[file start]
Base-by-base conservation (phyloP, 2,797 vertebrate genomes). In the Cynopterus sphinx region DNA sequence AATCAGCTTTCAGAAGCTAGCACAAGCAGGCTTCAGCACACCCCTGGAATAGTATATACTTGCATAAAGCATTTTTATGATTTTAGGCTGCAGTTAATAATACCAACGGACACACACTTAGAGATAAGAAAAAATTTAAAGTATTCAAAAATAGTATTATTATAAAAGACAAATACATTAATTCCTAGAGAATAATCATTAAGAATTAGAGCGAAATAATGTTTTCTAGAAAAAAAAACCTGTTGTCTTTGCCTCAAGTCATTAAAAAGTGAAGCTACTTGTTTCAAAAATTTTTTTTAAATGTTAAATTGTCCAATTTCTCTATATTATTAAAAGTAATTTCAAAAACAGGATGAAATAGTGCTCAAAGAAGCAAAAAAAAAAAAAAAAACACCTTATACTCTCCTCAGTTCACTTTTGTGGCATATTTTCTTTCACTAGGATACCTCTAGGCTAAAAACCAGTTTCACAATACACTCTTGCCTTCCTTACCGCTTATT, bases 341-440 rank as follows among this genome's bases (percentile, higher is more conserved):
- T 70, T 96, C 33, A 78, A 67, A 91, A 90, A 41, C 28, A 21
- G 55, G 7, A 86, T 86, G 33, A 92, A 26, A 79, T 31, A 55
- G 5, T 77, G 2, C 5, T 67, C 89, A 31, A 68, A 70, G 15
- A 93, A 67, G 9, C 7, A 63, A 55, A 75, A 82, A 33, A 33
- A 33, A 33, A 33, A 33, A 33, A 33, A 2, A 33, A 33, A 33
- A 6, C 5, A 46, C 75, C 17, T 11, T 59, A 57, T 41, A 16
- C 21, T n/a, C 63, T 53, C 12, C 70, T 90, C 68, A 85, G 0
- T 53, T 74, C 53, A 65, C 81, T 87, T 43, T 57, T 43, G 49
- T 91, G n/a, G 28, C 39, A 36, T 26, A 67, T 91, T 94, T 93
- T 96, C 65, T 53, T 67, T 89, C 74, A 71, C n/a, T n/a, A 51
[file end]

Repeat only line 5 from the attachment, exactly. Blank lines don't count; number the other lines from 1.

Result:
- A 93, A 67, G 9, C 7, A 63, A 55, A 75, A 82, A 33, A 33